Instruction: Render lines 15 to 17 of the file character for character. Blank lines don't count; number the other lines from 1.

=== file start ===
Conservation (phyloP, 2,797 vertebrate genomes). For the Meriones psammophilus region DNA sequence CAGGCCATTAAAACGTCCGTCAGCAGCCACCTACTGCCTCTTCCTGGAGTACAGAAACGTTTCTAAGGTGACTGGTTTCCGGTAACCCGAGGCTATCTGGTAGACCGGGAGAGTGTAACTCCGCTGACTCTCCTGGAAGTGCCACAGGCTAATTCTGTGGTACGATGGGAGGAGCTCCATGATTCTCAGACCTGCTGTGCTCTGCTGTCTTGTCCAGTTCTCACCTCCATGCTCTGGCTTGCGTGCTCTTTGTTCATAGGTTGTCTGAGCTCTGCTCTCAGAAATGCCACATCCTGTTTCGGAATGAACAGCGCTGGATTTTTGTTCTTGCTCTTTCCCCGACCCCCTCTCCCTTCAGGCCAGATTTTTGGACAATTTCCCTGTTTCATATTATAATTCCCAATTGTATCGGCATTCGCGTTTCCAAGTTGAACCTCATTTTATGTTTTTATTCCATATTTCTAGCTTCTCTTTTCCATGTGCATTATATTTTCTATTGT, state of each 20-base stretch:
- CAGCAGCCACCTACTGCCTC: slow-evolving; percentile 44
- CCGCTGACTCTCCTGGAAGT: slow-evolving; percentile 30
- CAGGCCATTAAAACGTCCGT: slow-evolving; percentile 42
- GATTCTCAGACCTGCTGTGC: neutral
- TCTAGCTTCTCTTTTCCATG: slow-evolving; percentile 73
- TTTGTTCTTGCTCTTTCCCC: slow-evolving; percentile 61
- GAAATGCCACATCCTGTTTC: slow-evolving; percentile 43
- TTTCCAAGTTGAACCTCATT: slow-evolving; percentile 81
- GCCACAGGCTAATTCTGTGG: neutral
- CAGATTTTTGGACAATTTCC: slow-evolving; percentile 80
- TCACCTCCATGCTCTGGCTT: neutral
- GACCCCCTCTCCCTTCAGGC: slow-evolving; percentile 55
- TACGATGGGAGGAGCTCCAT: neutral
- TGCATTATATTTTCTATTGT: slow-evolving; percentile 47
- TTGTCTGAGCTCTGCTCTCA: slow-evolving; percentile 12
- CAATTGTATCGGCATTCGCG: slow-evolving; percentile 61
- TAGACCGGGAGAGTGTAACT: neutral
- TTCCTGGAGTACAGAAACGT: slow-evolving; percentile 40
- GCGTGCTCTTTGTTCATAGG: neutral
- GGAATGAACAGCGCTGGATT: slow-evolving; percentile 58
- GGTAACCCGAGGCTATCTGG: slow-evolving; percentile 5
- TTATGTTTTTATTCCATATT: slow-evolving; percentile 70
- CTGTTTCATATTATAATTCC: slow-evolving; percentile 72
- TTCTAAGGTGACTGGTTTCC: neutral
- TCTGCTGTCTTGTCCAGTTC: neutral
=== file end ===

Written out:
- TGCATTATATTTTCTATTGT: slow-evolving; percentile 47
- TTGTCTGAGCTCTGCTCTCA: slow-evolving; percentile 12
- CAATTGTATCGGCATTCGCG: slow-evolving; percentile 61